Introduction To The Tweaks Pages

The tweaks that make up the following pages were made pretty quickly after putting the truck into use as a motorhome. Some tweaks were just part of the finishing-off process; others were required because the original equipment or my original designs did not perform as anticipated. There will undoubtedly be further extended periods of modification as we face new demands and challenges but I'll cover these in a subsequent series of pages named 'Issues and Fixes'


Quite simply, I hadn’t anticipated this issue. Or rather I had, but imagined that our 5 element panels including 40mm of closed cell insulative foam core, and my care in construction to avoid thermal bridges, would have rendered it only a minor irritation at worst. In fairness, the first couple of times that we used the truck we had foul weather for days on end. It was unfeasibly cold and just rained and rained and rained: a good test as it happens.

In a nutshell, in cold and wet conditions, condensation readily formed in the following areas:

  • The habitation box joints around the whole roof perimeter and down each of the four box corners. I worked out that the heavy duty hardwood peripheral frames that were bonded into the panels at their joining points protruded approximately 10-20mm beyond the bonded surface and so allowed a thermal bridge right in the crook of each panel joint.
  • Behind some of the upholstery in cooler areas of the truck. Essentially warm, dry air from the heating system was being prevented from reaching some of the interior walls where they were ‘insulated’ by cushions / mattresses and the air in these areas remained cooler and was therefore incapable of carrying as much moisture before allowing it to settle out as condensation.
  • In the garage area. This was mainly due to no heated air being directly delivered into this area, a lack of exterior ventilation, and the cold bridges formed by the aluminium frames of the large doors.
  • Around the entrance hatch door area. This was a particular problem as the entrance hatch area does not benefit from much of the blown-air interior heat and the aluminium frames of the door and aperture acted as a really efficient thermal bridge conducting the cold outside temperatures to the interior extremely readily.
    • The solutions required were different for each location but all essentially consisted of a combination of preventing thermal bridging where possible and increasing ventilation / warm air flow throughout. For the roof perimeters of the box my solution was to add a layer of 3mm foamboard obtained from The Plastic People that was affixed using Velcro patches and sealed / bonded around its perimeter using Sikaflex. The purpose of the Velcro was to ensure a couple of mm or so of air gap existed between the foamboard and grp panels. This was a time-consuming process as it meant all of the overhead locker doors had to be removed and their runners re-cut to accommodate the extra panel thickness that the foamboard added.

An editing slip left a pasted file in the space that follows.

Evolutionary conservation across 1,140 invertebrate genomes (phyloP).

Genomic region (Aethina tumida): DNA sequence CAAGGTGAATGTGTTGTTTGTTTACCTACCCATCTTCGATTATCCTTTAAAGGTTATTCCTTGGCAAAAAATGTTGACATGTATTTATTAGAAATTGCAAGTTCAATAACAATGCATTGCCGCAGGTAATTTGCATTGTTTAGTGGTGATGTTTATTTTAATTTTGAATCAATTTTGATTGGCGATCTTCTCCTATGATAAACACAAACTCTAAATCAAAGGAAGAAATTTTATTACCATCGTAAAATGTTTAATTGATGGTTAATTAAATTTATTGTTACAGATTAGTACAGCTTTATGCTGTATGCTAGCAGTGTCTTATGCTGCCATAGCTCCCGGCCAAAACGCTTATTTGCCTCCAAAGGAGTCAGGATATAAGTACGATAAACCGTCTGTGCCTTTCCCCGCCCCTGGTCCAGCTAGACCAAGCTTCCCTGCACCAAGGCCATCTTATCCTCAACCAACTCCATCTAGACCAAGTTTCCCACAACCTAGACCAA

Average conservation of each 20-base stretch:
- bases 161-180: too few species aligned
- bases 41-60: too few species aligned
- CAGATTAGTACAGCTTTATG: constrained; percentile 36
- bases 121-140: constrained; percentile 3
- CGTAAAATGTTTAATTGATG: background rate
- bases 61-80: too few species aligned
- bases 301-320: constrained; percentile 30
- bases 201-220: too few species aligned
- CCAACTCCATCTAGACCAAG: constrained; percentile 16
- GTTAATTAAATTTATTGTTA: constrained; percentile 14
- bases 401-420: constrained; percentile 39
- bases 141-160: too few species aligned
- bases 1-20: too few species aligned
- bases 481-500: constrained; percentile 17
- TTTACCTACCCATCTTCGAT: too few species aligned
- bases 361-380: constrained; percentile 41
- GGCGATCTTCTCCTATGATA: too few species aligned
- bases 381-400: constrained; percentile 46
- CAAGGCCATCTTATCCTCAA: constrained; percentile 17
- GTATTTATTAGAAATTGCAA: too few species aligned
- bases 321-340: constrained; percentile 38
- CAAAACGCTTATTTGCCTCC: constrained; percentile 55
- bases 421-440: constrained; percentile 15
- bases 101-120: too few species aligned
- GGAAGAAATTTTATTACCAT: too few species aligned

For the vertical panel joints I used beech strips of the same dimensions as the ubiquitous battens used throughout the truck. These are thick enough to overlap the hardwood peripheral frames of the grp panels and therefore physically prevent moisture-laden air from settling out in the truck’s interior ‘corners’. An added benefit of using beech was that by cutting a suitable groove into the back, the previously visible outline marker lamp cabling could be very neatly covered. They look nice too, carrying on the theme of subtle beech highlights used for the kitchen furniture etc.

      Behind the various pieces of ‘insulative’ upholstery I fashioned spacers to separate the seats / mattresses slightly from the walls and thereby increase air circulation. Depending on the application, I used either foamboard or beech slats. Stopping the upholstery from physically touching the walls in the areas where condensation was an issue did the trick.

      In the garage I skinned the interior faces of the original doors with 3mm thick polypropylene, added a couple of exterior vents through the floor panels to allow more air circulation, and I also added a couple of Truma ‘wall outlets’ to the heater ducting to ensure warm air found its way directly into this area.

      For the rear hatch I custom made a folding polycarbonate cover that works especially well. When deployed it acts as a very good insulator and stops the warm air of the interior from directly meeting the cold air bridged through the hatch door and frame. It is also immensely useful when deployed in its own right when the rear hatch itself is left fully open. It lets in good amounts of light, manages to stop much heat loss, and is a really good insect guard to boot.

      Complementing the war on condensation, the addition of a couple of ‘Fiamma 28’ roof vents has allowed both more light in, and more air to circulate. The vents, even when fully closed, have a ‘passive’ ventilation function which, in combination with the gas-drop vents and new floor vents in the garage ensure a good constant through-put of fresh air. I chose these particularly as they have a really good leading edge profile that will easily deflect vegetation / low wires.

      Altogether, the combination of measures described have almost totally eliminated the condensation produced by two adults, a steaming kettle, wet gear hung in the shower room, and a dog, even in very cold and heavily humid conditions; lots of unexpected work and faffing was required to get to that point though!

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